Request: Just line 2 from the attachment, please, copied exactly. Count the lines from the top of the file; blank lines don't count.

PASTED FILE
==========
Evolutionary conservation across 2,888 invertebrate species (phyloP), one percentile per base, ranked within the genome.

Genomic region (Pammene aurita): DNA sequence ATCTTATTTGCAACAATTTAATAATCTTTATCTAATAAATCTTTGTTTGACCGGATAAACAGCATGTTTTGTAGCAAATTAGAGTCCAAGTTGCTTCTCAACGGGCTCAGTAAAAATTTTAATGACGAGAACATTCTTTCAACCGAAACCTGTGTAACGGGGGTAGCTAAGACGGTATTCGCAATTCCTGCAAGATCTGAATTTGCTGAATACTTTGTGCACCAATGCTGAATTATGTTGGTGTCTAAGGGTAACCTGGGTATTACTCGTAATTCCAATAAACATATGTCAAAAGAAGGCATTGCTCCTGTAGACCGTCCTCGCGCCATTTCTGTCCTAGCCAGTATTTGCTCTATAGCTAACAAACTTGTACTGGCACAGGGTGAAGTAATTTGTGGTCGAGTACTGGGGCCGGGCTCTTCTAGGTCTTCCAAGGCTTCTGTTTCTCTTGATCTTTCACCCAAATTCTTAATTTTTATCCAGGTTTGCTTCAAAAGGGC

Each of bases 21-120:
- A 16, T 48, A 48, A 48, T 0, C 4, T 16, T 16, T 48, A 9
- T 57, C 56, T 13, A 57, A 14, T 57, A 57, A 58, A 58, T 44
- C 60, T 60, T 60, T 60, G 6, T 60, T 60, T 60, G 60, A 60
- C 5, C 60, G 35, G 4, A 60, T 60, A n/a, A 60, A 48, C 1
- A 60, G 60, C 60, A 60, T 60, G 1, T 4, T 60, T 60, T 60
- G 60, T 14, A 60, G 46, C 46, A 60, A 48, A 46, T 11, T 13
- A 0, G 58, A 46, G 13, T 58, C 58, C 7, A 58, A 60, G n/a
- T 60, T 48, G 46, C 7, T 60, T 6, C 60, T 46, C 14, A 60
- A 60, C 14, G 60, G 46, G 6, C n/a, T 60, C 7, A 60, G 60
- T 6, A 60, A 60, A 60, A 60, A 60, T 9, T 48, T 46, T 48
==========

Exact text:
Genomic region (Pammene aurita): DNA sequence ATCTTATTTGCAACAATTTAATAATCTTTATCTAATAAATCTTTGTTTGACCGGATAAACAGCATGTTTTGTAGCAAATTAGAGTCCAAGTTGCTTCTCAACGGGCTCAGTAAAAATTTTAATGACGAGAACATTCTTTCAACCGAAACCTGTGTAACGGGGGTAGCTAAGACGGTATTCGCAATTCCTGCAAGATCTGAATTTGCTGAATACTTTGTGCACCAATGCTGAATTATGTTGGTGTCTAAGGGTAACCTGGGTATTACTCGTAATTCCAATAAACATATGTCAAAAGAAGGCATTGCTCCTGTAGACCGTCCTCGCGCCATTTCTGTCCTAGCCAGTATTTGCTCTATAGCTAACAAACTTGTACTGGCACAGGGTGAAGTAATTTGTGGTCGAGTACTGGGGCCGGGCTCTTCTAGGTCTTCCAAGGCTTCTGTTTCTCTTGATCTTTCACCCAAATTCTTAATTTTTATCCAGGTTTGCTTCAAAAGGGC